Very poor!I started to see Dr. Hunt in June 2015 at about 5 weeks or so to be dropped by him on July 2015 at weeks pregnant a letter by mail.They said I am high risk because of nausea.The office staff is so mean they hate when you call with any questions or concerns they tell you they will call back never do they forget about you.They will drop you fast if your not a pregnancy that is perfect and no questions , no nausea , no problems at all just a quiet pregnancy so they don't have to hear from you ever till your baby is due.This breaks my heart to see how doctors are becoming because they get paid way to much to treat people like trash.
I don't know who you spoke to Chris L. but i had the total opposite. I emailed them first, and told them of my issues, they immediately got back in touch with me, and went above and beyond to help me. 2 weeks later, I was still having insurance problems, I called and talked with Kristina, she was AMAZING. She scheduled me and said she'd bill them anyways, she just wanted to get me in asap. The soonest was still 4 days away, but she promised to call me if they had a cancellation. They are amazing and help sooo much! I will go here always! The email is firstname.lastname@example.org her name is Bernadeth Paraiso. The phone number I called and asked for Kristina was 352-401-1919. They are amazing and soo helpful. Above and beyond customer service. Plus, their site says they take any and all insurance. They treated me as if I had the most expensive insurance out there!! I loved that!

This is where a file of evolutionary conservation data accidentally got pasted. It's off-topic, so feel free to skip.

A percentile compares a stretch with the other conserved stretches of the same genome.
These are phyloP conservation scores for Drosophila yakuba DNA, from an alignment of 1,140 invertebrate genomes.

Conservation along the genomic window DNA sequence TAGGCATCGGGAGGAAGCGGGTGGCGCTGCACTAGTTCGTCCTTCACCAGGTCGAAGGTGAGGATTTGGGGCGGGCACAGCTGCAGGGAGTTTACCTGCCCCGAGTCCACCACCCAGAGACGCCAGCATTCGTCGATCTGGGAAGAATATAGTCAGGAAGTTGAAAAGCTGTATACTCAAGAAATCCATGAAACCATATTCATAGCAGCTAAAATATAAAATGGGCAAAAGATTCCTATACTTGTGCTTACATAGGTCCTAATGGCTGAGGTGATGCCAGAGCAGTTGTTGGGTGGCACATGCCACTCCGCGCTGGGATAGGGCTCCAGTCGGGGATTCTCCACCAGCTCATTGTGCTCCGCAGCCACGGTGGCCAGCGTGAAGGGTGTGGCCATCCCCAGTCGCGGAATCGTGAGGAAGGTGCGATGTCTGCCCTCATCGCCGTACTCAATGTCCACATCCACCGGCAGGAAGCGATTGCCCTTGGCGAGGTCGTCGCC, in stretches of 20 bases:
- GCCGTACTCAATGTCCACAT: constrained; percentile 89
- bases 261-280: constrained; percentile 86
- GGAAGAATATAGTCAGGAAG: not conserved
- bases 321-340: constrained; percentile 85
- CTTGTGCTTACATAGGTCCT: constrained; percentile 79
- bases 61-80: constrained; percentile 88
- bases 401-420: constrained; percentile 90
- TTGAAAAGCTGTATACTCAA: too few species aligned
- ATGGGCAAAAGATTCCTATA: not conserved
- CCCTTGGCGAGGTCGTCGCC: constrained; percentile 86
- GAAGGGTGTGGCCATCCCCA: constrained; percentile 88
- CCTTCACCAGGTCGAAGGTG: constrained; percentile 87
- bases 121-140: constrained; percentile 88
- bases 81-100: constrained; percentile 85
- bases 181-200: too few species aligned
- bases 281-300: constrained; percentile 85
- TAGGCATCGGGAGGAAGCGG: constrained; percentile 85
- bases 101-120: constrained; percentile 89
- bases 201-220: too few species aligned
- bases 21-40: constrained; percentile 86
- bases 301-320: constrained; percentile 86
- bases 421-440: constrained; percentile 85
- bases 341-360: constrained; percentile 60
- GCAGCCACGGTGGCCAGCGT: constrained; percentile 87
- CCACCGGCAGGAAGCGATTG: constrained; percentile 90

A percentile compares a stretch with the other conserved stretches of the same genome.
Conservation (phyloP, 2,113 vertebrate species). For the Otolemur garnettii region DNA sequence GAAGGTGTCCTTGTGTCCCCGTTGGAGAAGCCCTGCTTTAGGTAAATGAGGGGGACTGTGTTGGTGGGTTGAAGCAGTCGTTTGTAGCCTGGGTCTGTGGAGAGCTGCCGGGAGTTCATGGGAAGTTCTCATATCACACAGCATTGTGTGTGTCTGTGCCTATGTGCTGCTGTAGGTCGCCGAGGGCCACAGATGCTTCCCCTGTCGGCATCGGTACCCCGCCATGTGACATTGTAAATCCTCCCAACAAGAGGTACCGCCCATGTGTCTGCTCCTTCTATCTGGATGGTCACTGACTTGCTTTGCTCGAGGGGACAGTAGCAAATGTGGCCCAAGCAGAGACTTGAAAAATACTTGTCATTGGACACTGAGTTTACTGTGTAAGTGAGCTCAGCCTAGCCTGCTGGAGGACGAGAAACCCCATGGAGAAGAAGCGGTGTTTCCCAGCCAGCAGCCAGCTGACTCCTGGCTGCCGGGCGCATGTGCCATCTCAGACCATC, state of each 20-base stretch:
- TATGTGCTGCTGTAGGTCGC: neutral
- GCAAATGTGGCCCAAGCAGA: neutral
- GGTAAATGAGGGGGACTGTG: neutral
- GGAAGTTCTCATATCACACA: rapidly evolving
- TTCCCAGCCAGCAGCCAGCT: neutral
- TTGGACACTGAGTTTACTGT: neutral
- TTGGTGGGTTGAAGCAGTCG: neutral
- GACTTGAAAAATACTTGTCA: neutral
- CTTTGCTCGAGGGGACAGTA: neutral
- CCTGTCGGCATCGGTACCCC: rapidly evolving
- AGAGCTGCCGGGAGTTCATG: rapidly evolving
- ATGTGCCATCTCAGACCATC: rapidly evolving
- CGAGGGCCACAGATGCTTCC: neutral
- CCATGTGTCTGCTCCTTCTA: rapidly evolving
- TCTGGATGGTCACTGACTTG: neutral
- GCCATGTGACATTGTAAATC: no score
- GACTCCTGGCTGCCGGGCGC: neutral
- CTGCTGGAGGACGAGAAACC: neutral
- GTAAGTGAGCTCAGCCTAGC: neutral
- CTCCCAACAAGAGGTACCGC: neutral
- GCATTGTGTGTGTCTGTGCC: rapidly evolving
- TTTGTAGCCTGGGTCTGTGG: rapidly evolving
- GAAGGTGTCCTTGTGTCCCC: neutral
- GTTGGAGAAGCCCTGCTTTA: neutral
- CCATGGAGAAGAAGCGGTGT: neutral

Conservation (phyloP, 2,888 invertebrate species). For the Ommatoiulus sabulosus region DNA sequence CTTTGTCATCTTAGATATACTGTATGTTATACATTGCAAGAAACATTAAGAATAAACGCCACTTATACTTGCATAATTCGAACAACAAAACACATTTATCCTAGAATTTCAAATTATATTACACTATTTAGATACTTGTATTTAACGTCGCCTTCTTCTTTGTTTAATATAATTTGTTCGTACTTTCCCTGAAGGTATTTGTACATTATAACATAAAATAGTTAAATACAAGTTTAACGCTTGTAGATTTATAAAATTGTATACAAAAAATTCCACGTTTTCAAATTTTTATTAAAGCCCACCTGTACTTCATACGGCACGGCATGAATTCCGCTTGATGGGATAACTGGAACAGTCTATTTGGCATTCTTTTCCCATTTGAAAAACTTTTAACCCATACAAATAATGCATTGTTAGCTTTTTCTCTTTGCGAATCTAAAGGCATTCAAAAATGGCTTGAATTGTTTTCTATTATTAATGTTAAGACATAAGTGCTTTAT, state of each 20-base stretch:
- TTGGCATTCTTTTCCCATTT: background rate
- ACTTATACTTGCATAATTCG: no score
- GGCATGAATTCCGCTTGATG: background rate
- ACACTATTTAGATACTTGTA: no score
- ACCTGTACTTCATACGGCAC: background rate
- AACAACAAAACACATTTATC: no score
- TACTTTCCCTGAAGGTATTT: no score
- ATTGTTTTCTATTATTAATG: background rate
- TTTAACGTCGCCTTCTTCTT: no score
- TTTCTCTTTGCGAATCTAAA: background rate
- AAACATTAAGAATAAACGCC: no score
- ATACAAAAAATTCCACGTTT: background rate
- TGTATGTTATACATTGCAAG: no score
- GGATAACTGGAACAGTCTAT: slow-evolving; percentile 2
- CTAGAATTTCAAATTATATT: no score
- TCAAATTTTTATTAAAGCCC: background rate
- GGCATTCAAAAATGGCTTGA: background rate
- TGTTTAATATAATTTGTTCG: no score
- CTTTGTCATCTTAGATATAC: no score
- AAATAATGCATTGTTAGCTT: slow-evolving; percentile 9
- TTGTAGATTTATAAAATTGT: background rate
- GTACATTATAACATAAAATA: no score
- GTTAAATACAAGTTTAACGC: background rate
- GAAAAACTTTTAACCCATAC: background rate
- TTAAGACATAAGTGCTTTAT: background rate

Dr. Hoddinott would not sign my return to work certification. I had to have this signed for Wal-Mart, it was only a signature and a date. I was told at first it will take a week. Then the week became a month, the nurses told me he was too busy. I lost my job and I was evicted. I have no job and I am at the public library trying to find a job, using their computers. But I have no phone for anyone to call me. This was really cruel for the doctor to be so heartless, one little signature. But he was too busy, I understand, he is so much more important than I am. I am just a nobody that use to work at Wal-Mart.
Physicians and surgeons help to keep people - from infants to the elderly - as healthy as possible. These individuals provide diagnoses and treatments for a wide variety of ailments, and preventative care and early detection for more serious illnesses. Whether you love or hate going to the doctor, the fact is your physician is there to listen to your health concerns, take preventative measures against diseases and advise you on your options for staying in tip-top shape.
In 2013, there were more than 1 million doctors of medicine in the U.S., over 854,000 of which were active. Additionally, in 2012, there were about 18,000 active general surgeons in the country. It's important to know which type of physician or surgeon you need, how to choose the best one, and account for other considerations in order to stay healthy.
Patients can choose from a wide variety of physicians depending on doctor specialty and what problems they are experiencing. Here are a few of the most common types of physicians that you may see in your lifetime:
Your GP is the doctor that you go to for regular checkups, vaccines and to identify health issues. GPs can treat many different illnesses and injuries, from the common cold to a broken arm. If your health requires a second opinion or expert care, the GP will refer you to a specialist who has the skills to focus in on the issue.
Heart attacks and heart disease are some of the most common afflictions seen across the country, making cardiologists important to your long-term health. These physicians specialize in studying and treating the heart and related diseases.
Other than a GP, the dentist is likely the most common physician you'll ever see. These professionals work with the human mouth, ensuring that your teeth and gum health are up to par. Patients typically go to the dentist twice a year.